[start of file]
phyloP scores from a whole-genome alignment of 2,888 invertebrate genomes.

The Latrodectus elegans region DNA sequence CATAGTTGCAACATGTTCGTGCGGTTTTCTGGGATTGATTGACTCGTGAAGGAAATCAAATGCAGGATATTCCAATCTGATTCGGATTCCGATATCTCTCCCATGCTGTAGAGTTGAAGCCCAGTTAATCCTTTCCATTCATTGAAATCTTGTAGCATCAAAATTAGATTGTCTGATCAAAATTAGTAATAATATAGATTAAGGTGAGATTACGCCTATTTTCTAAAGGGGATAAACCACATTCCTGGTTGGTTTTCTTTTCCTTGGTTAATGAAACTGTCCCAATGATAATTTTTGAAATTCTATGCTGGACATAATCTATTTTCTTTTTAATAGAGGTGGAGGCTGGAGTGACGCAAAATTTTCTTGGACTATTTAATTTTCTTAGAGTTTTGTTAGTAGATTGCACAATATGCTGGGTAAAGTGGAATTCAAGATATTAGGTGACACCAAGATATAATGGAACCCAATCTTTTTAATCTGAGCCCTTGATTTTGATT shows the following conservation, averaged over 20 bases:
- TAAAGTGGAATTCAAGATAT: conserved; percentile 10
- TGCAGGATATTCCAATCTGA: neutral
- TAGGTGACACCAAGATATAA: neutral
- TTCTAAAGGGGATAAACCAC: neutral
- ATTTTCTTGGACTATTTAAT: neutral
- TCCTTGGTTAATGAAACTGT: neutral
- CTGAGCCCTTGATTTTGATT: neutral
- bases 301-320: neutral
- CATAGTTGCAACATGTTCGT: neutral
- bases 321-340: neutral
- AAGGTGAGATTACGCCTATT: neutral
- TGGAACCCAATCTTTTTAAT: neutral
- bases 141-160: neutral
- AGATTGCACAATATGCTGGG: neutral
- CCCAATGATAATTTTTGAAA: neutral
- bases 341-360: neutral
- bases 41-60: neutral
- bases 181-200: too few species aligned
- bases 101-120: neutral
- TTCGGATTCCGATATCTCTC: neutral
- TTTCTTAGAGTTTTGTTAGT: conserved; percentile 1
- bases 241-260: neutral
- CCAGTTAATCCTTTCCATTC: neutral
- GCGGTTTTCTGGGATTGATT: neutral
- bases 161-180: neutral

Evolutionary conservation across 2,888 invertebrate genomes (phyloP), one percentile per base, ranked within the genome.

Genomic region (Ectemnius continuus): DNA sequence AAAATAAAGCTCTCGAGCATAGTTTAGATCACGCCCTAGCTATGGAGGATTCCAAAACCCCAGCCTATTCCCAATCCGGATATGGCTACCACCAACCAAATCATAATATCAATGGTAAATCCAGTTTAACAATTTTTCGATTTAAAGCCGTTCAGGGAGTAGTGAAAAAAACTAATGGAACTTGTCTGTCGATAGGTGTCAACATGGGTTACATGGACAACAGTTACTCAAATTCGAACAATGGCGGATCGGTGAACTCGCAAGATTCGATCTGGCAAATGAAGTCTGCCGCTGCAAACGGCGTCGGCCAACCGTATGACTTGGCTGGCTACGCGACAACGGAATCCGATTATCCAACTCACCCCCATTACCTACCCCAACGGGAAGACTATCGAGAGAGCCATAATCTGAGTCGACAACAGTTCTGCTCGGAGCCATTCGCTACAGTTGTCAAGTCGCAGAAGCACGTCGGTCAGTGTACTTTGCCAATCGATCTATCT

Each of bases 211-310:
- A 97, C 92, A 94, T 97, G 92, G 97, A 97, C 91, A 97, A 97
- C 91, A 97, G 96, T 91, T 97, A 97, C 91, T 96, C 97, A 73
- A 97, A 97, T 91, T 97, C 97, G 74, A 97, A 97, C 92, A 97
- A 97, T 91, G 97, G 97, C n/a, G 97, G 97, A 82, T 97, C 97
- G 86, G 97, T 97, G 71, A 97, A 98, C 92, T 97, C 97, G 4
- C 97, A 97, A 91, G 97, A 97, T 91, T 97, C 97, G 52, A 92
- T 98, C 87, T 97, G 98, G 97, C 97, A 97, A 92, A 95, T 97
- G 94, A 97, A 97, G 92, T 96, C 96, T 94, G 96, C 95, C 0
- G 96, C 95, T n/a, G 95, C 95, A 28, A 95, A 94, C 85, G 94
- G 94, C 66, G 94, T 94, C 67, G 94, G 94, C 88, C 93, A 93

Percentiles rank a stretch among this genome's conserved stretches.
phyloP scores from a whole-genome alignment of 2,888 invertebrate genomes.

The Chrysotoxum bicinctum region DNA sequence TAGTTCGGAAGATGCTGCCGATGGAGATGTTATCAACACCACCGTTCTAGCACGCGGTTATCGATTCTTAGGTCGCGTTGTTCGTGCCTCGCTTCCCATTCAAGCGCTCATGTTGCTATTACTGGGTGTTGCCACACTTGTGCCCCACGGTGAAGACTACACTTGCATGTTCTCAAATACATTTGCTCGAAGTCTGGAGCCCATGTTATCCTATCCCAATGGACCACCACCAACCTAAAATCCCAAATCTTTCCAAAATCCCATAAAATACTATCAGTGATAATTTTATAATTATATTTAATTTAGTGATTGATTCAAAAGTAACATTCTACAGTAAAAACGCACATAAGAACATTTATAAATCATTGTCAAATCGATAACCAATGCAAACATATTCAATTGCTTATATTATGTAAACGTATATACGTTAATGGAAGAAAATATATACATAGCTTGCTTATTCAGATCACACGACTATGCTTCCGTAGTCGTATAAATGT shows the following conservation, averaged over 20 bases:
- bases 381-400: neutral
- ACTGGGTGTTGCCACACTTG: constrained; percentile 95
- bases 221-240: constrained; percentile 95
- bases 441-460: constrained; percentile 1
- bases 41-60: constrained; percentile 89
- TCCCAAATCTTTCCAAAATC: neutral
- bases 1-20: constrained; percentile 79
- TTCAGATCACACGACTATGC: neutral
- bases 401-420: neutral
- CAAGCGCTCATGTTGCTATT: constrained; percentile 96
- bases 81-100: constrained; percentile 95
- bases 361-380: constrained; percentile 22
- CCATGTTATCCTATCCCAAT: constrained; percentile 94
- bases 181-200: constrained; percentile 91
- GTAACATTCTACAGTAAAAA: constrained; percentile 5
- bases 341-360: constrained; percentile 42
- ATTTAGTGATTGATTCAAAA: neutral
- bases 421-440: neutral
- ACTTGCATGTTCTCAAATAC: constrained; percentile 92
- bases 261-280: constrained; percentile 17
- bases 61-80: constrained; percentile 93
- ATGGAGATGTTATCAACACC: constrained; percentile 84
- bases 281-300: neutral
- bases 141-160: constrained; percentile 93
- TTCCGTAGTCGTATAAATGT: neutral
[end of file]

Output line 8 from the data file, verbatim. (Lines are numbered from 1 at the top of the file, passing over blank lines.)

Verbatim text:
- TCCTTGGTTAATGAAACTGT: neutral